The 2D mode does add value to Definitive Edition. Seeing a retro interpretation of a fully 3D, Unreal Engine 4 game and being able to play it entirely in this setting is unprecedented. Every nook and cranny is represented, and even bosses get sprite renders. Since this is 2D, there was no way to represent the crossbow side-quest in either mode. If you didn’t like it, you’ll be happy with this change.

The world of Dragon Quest XI is staggeringly large. Yuji Horii and his boys fully realized entire kingdoms and different regions, with dialects and their own cultures. Hotto has a distinct Asian motif, and is a hot-spot for travelers who want to take a dip in their famous hot springs resort. Gondolia is notable for its Venetian influences, and Tickington is the only place that can be visited in 2D mode only.

Every locale is memorable and has a unique layout with various collectibles or crafting recipes to find. Areas will often have some verticality and little hideaways, where there is some secret or amusing pun waiting to be found. The scale is utterly immense through the entire game, making the world feel authentic.

Dragon Quest XI‘s story plays it very safe as far as Dragon Quest games go. The series was never known for its originality in its plot, but rather for its characters and personality. There are many parallels to past Dragon Quest games, specifically to III, where some connections become overt and are sure to shock long time fans.

The beginning act will seem very light and feature ineffectual villains. Anyone who puts in the time will find that Dragon Quest XI takes a while to show its hand and reveal what the story is actually about. When it does, the story goes to some dark places, and real threats reveal themselves.

What holds this story together is the characters, who are the heart and soul of Dragon Quest XI. This was one of the best aspects in the vanilla game, that Definitive Edition further expands on each party member with extra story content.

Sylvando was already the most fabulous party member in the game, proving to be an invaluable asset in battle and generally being fun in all scenes. While his presence in the story was the least relevant of all the party members, his character benefits the most from the added Definitive Edition content.

If it weren’t for the presence of the player-character, Erik might have been the actual protagonist of Dragon Quest XI. His story and new Definitive Edition content further flesh him out to be the most complex character in the game.

No matter what, all the added story content included in Definitive Edition is worth experiencing if you already enjoyed the vanilla game. Most of new material is back loaded, but the increased speed of the combat and skippable scenes does help experience a bulk of the game at a much faster rate.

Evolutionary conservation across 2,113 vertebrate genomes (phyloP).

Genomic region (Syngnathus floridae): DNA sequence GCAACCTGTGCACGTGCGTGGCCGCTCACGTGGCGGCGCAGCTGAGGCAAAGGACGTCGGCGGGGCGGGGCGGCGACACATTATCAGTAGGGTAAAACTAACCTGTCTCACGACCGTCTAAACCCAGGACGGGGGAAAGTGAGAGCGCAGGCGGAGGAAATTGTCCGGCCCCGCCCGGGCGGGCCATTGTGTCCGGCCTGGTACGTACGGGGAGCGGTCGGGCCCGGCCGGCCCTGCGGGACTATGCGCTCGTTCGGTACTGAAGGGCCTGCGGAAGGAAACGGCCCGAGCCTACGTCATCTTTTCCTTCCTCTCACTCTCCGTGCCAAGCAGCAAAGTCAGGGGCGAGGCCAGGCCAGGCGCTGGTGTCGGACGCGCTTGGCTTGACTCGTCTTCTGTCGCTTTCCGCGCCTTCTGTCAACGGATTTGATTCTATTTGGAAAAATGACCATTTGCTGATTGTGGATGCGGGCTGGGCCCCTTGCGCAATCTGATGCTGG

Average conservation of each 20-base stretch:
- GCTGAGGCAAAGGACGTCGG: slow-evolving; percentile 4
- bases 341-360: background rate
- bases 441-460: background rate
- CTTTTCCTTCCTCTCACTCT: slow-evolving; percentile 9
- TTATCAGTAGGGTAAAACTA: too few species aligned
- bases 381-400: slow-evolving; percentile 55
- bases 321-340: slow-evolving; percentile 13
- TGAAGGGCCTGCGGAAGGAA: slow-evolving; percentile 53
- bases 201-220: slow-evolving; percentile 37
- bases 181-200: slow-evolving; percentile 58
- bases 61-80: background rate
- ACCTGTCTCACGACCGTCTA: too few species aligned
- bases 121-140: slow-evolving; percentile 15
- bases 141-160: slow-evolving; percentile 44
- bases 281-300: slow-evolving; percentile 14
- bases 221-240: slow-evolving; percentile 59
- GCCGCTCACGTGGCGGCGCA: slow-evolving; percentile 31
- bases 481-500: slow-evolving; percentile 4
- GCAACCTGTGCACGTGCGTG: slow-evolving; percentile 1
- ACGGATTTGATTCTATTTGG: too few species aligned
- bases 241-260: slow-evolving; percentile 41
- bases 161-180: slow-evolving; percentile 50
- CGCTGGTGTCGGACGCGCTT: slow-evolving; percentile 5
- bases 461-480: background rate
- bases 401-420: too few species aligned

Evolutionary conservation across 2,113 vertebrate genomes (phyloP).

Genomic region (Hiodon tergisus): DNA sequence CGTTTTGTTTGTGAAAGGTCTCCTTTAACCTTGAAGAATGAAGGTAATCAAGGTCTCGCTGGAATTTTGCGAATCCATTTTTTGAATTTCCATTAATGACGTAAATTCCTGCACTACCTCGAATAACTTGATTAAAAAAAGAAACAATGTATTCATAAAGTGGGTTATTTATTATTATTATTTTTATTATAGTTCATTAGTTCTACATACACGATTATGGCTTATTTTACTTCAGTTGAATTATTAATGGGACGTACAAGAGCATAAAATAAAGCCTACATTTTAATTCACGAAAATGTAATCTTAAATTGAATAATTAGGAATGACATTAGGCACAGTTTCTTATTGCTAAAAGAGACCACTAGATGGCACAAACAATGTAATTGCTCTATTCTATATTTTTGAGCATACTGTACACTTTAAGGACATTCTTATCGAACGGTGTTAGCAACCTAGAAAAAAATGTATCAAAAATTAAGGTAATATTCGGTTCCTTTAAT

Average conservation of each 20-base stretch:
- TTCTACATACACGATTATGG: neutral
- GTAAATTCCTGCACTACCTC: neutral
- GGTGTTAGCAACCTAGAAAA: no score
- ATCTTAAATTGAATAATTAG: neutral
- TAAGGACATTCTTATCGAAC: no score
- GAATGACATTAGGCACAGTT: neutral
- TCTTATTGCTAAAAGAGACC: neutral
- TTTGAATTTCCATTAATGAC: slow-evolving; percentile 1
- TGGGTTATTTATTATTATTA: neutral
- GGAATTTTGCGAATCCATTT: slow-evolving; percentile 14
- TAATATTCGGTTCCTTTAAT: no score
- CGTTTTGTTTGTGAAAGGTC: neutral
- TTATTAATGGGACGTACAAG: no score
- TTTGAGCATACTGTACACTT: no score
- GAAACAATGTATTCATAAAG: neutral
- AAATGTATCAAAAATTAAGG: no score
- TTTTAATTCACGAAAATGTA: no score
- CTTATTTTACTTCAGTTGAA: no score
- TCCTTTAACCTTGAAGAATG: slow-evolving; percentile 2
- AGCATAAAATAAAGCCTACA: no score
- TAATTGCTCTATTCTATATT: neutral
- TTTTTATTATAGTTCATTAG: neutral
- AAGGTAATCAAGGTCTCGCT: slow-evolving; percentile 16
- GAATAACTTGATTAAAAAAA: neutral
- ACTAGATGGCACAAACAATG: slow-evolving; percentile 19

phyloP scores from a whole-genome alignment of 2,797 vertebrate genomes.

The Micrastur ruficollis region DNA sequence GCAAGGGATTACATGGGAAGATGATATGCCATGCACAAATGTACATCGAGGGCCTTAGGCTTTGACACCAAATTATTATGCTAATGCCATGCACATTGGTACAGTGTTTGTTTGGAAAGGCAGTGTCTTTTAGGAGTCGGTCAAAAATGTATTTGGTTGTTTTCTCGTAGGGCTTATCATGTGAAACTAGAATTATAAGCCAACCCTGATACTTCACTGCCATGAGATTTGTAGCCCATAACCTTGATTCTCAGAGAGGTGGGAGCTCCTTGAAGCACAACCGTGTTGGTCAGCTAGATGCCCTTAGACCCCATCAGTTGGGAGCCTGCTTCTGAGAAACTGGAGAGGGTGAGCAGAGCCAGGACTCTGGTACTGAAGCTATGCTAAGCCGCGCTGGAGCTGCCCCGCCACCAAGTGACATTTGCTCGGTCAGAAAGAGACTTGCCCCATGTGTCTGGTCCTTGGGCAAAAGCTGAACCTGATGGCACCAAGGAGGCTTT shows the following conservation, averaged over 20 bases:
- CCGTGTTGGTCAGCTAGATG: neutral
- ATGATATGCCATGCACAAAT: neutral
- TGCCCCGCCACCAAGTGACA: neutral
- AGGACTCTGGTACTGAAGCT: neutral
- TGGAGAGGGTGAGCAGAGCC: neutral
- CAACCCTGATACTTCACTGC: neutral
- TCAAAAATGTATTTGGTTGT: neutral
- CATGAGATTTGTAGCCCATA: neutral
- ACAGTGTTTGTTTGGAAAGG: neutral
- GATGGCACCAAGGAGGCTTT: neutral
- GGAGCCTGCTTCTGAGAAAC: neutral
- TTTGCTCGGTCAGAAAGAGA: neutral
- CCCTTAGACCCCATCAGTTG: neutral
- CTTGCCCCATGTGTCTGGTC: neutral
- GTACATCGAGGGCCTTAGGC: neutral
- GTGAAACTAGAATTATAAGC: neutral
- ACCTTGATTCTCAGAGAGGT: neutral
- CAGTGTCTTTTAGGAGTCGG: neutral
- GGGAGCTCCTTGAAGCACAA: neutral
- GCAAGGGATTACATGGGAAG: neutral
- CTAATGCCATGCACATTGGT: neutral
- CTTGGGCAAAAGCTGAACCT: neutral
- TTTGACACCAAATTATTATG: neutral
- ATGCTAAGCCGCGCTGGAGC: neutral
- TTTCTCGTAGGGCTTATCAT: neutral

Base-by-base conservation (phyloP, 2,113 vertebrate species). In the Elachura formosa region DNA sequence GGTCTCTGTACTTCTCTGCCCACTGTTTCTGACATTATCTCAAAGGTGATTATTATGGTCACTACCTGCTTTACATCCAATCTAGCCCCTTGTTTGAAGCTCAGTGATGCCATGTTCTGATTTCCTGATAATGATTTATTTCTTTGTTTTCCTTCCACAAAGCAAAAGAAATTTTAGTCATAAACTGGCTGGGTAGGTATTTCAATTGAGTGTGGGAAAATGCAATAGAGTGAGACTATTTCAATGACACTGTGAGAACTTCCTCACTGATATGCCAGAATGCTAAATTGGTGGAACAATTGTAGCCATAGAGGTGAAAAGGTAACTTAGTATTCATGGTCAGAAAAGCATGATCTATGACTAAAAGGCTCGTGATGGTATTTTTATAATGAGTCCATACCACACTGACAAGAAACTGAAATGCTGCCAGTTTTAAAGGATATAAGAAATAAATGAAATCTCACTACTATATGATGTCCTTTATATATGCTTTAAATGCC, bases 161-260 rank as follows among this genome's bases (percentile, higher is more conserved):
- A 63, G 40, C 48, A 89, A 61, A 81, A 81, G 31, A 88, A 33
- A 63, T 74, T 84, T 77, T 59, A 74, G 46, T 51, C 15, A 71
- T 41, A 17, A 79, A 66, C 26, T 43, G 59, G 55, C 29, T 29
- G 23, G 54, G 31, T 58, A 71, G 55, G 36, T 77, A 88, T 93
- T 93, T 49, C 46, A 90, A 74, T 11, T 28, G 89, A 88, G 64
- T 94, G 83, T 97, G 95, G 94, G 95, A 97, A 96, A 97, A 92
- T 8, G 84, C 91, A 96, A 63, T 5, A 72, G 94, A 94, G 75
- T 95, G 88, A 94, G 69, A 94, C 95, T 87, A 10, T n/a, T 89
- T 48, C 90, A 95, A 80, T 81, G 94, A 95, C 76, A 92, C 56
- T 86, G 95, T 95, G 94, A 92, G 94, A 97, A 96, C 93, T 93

In broadest terms, the story revolves around a messianic figure known as the Luminary, who may or may not be a harbinger of the end of the world. The main antagonist’s motivations are fairly standard, and work thanks to an admittedly creative master plan.

It is not deep, but it is hard to not be enchanted by the cast. Even the side characters are fleshed out, and are excellently voiced. The many scenarios that unfold have a lot of heart to them, and sometimes will be punctuated with a clever twist or poetic irony.

The mix of sincere writing and heartwarming scenes is what makes Dragon Quest XI so special. It is all held together by an epic journey framework, and classic JRPG trappings that make it a very comfortable and nostalgic experience. It may not reinvent the wheel, but it is an incredibly reliable and sturdy wheel that will not fail you.

Even as the lower fidelity version, Dragon Quest XI still retains its breathtaking vistas. While Final Fantasy VII Remake struggles to create one city. Yuji Horii manages to create an entire world full of different cultures, and even depicts the passage of time as the story progresses.

Fast travel is indeed very fast. The hero acquires the Zoom spell very early, and allows revisiting of previous towns. Even your vessel will always be parked at the nearest beach for maximum convenience. Compounded with the PlayStation 4’s increased specs over the Nintendo Switch, expect the wait times between traveling to be almost a blink.

Some convenience was taken too far in some places. Dragon Quest XI already has a mini-map that always has a marker that directs you where to go to progress the story, and party chat will have the party spell it out further. On top of this, every town has an NPC who’s life duty is to tell you exactly what to do.